From June 19th to the 24th, The Credits had the distinct pleasure of attending the 15th Anniversary of the Provincetown International Film Festival. Unlike Sundance, or Cannes, or Toronto, PIFF is the kind of gathering where first-time filmmakers fight with industry legends for space at the ice cream counter instead of over grand jury prizes, and the lineup of films not only makes room for women’s issues, LGBTQ rights, Native American films, and environmental advocacy—these subjects are the core of its programming.
Taking up the mantle of celebrated Provincetown residents like Eugene O’Neill, Tennessee Williams and Norman Mailer, from its inception, PIFF has engaged some of the most provocative minds from the past half-century and shone a light on auteurs including John Waters, Quentin Tarantino, Mary Harron, Todd Haynes, and Darren Aronovsky.
And in light of last Wednesday’s Supreme Court ruling, overturning both the Defense of Marriage Act and Proposition 8, and the amazing filibustering of Texas Senate Bill 5, being at a festival like Provincetown is a potent reminder of the invaluable role that film festivals and filmmaking overall have in starting so many important dialogues long before they make it to the forefront of national debates.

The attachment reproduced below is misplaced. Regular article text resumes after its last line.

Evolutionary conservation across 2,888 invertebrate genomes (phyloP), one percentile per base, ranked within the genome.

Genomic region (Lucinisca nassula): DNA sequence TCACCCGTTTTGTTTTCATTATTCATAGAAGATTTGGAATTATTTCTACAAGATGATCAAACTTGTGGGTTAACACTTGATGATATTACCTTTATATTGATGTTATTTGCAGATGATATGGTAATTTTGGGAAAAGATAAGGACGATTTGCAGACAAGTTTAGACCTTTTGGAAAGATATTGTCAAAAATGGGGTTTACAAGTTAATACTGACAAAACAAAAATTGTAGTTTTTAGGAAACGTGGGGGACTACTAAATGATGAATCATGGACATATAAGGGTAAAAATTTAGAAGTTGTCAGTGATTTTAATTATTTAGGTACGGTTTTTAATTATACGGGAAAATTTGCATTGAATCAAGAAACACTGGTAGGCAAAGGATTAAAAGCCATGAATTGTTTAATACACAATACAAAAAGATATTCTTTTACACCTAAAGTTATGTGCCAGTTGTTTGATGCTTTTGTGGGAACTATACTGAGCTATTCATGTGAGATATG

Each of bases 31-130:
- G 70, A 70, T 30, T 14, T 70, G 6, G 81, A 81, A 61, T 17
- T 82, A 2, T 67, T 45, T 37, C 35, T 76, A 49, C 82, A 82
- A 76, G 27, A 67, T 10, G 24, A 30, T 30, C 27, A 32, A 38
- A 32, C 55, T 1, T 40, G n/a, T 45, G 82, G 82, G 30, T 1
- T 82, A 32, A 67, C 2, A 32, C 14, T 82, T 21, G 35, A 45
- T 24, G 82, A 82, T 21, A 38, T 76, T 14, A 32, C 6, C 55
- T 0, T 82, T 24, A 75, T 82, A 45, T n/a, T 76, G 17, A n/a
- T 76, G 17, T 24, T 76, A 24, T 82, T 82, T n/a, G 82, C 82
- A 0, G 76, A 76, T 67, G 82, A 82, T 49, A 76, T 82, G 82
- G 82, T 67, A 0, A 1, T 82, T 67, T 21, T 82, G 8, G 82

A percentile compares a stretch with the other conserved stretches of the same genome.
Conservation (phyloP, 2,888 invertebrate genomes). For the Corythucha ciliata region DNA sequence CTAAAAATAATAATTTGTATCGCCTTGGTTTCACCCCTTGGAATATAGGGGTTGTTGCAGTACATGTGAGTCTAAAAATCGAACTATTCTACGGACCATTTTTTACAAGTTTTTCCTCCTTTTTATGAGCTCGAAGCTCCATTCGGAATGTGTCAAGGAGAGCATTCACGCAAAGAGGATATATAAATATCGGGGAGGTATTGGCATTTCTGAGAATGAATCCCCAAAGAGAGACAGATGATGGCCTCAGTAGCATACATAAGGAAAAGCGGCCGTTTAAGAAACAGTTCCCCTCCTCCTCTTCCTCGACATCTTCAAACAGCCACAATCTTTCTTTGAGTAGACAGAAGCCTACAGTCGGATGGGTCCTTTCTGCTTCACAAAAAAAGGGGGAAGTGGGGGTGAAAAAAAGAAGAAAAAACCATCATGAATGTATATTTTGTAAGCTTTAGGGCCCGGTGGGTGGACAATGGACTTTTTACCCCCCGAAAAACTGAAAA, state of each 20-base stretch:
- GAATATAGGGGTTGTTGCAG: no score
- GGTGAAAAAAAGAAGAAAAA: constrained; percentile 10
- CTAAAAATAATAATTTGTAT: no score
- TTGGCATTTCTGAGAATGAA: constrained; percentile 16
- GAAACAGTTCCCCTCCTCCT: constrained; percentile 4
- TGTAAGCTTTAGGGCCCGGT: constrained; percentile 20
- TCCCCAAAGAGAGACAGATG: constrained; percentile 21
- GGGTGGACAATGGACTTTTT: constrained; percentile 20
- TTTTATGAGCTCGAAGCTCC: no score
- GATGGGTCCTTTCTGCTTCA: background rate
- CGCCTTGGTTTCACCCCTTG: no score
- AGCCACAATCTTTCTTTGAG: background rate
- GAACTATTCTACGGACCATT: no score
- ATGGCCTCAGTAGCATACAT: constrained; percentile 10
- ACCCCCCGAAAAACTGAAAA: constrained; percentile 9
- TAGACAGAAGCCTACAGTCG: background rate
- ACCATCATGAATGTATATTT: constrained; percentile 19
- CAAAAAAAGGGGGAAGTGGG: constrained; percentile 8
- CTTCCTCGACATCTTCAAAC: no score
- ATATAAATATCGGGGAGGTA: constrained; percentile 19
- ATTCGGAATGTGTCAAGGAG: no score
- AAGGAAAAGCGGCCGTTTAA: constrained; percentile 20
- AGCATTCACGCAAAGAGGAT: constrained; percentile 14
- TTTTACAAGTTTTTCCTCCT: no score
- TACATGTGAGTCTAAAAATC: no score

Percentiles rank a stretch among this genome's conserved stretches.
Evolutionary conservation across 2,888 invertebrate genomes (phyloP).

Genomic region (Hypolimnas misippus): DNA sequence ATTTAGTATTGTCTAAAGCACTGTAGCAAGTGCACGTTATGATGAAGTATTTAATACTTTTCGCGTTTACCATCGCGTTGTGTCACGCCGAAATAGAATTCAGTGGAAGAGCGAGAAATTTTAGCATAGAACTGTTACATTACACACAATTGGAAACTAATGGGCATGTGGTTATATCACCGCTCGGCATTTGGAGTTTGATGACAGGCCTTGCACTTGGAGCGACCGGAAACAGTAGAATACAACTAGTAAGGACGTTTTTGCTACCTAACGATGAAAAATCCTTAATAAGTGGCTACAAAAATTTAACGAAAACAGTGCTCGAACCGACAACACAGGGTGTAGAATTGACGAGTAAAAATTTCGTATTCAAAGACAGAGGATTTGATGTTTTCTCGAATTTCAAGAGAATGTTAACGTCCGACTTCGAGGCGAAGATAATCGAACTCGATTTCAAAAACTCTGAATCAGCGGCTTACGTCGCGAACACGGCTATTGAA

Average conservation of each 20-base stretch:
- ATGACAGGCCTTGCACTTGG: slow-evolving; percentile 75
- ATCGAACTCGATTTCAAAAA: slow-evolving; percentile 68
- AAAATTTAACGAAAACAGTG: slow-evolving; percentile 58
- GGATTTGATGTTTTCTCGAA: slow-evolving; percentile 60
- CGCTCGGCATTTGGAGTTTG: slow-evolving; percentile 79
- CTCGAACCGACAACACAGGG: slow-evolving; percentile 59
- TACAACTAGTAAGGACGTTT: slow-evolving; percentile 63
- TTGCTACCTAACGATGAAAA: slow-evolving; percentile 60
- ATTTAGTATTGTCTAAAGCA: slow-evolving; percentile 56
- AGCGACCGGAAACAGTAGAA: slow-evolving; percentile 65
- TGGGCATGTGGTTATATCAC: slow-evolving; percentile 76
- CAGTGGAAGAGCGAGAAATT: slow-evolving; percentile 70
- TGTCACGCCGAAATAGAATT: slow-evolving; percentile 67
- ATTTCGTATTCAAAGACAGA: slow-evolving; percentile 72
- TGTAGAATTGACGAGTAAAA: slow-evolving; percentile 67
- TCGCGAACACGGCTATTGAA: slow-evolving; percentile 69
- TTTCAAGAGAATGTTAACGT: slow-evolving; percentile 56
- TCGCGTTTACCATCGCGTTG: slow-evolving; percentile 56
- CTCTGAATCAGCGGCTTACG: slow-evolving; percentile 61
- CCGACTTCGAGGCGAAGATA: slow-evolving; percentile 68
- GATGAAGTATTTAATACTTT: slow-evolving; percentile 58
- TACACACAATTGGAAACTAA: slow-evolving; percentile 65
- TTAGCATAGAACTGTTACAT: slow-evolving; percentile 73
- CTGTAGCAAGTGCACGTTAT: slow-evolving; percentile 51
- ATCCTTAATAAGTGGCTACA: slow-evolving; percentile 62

PIFF has honored pioneering filmmakers like Rob Epstein, whose documentary, The Times of Harvey Milk, won him a 1984 Best Documentary Oscar, the first ever won by an openly gay man; producers like Christine Vachon, who tirelessly fights to make tide-turning movies like Boys Don’t Cry and Hedwig and the Angry Inch every day; and cinematographer Ed Lachman, who was honored this year for his work on contemporary classics The Virgin Suicides, Erin Brockovich, and Far From Heaven.
Moreso, PIFF is a testament to the power small-town festivals have in bringing an array of cogent, unique voices to communities whose multiplexes might not show independent films. And in an era where distribution models and theatrical releasing realities call into question festivals’ validity, the success and spirit of PIFF makes it a standard bearer that all up-and-coming film festivals should emulate.
Over the next several weeks, The Credits will feature in-depth interviews taped in Provincetown with some of the finest minds in filmmaking today.
It was an honor (and a hoot) to spend five days with these incredible filmmakers, PIFF staff and festivalgoers. We can’t wait until next year.